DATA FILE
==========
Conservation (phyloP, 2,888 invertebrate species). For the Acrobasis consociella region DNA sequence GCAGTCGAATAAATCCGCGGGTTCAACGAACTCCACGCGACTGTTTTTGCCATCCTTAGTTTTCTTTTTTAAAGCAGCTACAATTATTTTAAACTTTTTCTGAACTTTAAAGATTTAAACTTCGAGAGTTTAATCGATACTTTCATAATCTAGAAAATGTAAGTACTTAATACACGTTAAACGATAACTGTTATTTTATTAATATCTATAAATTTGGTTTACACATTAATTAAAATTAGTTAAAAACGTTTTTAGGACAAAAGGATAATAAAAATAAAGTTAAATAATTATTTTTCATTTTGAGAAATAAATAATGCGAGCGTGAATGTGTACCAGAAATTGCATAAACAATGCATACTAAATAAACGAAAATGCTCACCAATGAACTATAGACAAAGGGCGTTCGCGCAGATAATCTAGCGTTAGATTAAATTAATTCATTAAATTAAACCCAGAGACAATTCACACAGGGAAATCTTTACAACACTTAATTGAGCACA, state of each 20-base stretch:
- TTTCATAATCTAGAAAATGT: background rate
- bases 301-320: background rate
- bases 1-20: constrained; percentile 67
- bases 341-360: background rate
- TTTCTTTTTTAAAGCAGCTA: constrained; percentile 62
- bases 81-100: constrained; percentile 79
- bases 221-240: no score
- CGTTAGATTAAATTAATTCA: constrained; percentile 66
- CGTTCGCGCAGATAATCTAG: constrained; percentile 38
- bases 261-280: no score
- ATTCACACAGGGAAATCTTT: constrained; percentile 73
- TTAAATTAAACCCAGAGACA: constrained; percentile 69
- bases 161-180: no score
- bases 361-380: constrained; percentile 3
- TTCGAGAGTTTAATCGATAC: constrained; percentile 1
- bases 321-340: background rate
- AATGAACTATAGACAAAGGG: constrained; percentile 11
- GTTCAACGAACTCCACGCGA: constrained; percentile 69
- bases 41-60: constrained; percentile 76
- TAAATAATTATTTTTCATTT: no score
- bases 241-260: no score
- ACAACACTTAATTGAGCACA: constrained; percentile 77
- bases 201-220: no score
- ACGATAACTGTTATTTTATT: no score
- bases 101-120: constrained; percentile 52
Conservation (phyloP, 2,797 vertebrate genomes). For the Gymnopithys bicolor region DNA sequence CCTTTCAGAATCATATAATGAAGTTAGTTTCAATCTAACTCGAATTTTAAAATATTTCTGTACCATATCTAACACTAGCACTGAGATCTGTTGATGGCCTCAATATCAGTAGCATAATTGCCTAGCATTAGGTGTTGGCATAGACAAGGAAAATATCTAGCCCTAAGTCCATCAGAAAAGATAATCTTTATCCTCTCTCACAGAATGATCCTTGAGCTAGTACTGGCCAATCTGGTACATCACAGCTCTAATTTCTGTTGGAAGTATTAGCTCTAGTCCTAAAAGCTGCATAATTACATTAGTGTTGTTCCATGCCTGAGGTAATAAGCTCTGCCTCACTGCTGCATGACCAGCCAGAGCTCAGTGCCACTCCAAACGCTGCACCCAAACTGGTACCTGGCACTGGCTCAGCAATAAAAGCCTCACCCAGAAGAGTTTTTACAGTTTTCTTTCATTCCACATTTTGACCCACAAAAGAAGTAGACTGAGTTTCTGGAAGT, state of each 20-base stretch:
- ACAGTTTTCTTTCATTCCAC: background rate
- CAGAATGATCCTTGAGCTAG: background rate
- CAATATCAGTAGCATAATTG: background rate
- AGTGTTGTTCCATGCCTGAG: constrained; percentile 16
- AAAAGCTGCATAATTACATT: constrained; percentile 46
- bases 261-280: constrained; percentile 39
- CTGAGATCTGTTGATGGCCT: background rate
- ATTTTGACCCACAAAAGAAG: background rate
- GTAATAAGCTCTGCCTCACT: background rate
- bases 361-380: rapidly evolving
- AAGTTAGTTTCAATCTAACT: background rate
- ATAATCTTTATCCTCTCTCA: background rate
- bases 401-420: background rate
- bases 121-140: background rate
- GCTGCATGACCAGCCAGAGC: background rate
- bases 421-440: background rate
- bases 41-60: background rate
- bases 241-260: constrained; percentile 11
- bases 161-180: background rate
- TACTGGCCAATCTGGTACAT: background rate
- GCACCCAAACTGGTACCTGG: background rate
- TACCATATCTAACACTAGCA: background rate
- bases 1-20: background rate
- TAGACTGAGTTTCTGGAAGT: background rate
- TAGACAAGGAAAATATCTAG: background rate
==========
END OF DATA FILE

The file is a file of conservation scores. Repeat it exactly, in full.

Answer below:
Conservation (phyloP, 2,888 invertebrate species). For the Acrobasis consociella region DNA sequence GCAGTCGAATAAATCCGCGGGTTCAACGAACTCCACGCGACTGTTTTTGCCATCCTTAGTTTTCTTTTTTAAAGCAGCTACAATTATTTTAAACTTTTTCTGAACTTTAAAGATTTAAACTTCGAGAGTTTAATCGATACTTTCATAATCTAGAAAATGTAAGTACTTAATACACGTTAAACGATAACTGTTATTTTATTAATATCTATAAATTTGGTTTACACATTAATTAAAATTAGTTAAAAACGTTTTTAGGACAAAAGGATAATAAAAATAAAGTTAAATAATTATTTTTCATTTTGAGAAATAAATAATGCGAGCGTGAATGTGTACCAGAAATTGCATAAACAATGCATACTAAATAAACGAAAATGCTCACCAATGAACTATAGACAAAGGGCGTTCGCGCAGATAATCTAGCGTTAGATTAAATTAATTCATTAAATTAAACCCAGAGACAATTCACACAGGGAAATCTTTACAACACTTAATTGAGCACA, state of each 20-base stretch:
- TTTCATAATCTAGAAAATGT: background rate
- bases 301-320: background rate
- bases 1-20: constrained; percentile 67
- bases 341-360: background rate
- TTTCTTTTTTAAAGCAGCTA: constrained; percentile 62
- bases 81-100: constrained; percentile 79
- bases 221-240: no score
- CGTTAGATTAAATTAATTCA: constrained; percentile 66
- CGTTCGCGCAGATAATCTAG: constrained; percentile 38
- bases 261-280: no score
- ATTCACACAGGGAAATCTTT: constrained; percentile 73
- TTAAATTAAACCCAGAGACA: constrained; percentile 69
- bases 161-180: no score
- bases 361-380: constrained; percentile 3
- TTCGAGAGTTTAATCGATAC: constrained; percentile 1
- bases 321-340: background rate
- AATGAACTATAGACAAAGGG: constrained; percentile 11
- GTTCAACGAACTCCACGCGA: constrained; percentile 69
- bases 41-60: constrained; percentile 76
- TAAATAATTATTTTTCATTT: no score
- bases 241-260: no score
- ACAACACTTAATTGAGCACA: constrained; percentile 77
- bases 201-220: no score
- ACGATAACTGTTATTTTATT: no score
- bases 101-120: constrained; percentile 52
Conservation (phyloP, 2,797 vertebrate genomes). For the Gymnopithys bicolor region DNA sequence CCTTTCAGAATCATATAATGAAGTTAGTTTCAATCTAACTCGAATTTTAAAATATTTCTGTACCATATCTAACACTAGCACTGAGATCTGTTGATGGCCTCAATATCAGTAGCATAATTGCCTAGCATTAGGTGTTGGCATAGACAAGGAAAATATCTAGCCCTAAGTCCATCAGAAAAGATAATCTTTATCCTCTCTCACAGAATGATCCTTGAGCTAGTACTGGCCAATCTGGTACATCACAGCTCTAATTTCTGTTGGAAGTATTAGCTCTAGTCCTAAAAGCTGCATAATTACATTAGTGTTGTTCCATGCCTGAGGTAATAAGCTCTGCCTCACTGCTGCATGACCAGCCAGAGCTCAGTGCCACTCCAAACGCTGCACCCAAACTGGTACCTGGCACTGGCTCAGCAATAAAAGCCTCACCCAGAAGAGTTTTTACAGTTTTCTTTCATTCCACATTTTGACCCACAAAAGAAGTAGACTGAGTTTCTGGAAGT, state of each 20-base stretch:
- ACAGTTTTCTTTCATTCCAC: background rate
- CAGAATGATCCTTGAGCTAG: background rate
- CAATATCAGTAGCATAATTG: background rate
- AGTGTTGTTCCATGCCTGAG: constrained; percentile 16
- AAAAGCTGCATAATTACATT: constrained; percentile 46
- bases 261-280: constrained; percentile 39
- CTGAGATCTGTTGATGGCCT: background rate
- ATTTTGACCCACAAAAGAAG: background rate
- GTAATAAGCTCTGCCTCACT: background rate
- bases 361-380: rapidly evolving
- AAGTTAGTTTCAATCTAACT: background rate
- ATAATCTTTATCCTCTCTCA: background rate
- bases 401-420: background rate
- bases 121-140: background rate
- GCTGCATGACCAGCCAGAGC: background rate
- bases 421-440: background rate
- bases 41-60: background rate
- bases 241-260: constrained; percentile 11
- bases 161-180: background rate
- TACTGGCCAATCTGGTACAT: background rate
- GCACCCAAACTGGTACCTGG: background rate
- TACCATATCTAACACTAGCA: background rate
- bases 1-20: background rate
- TAGACTGAGTTTCTGGAAGT: background rate
- TAGACAAGGAAAATATCTAG: background rate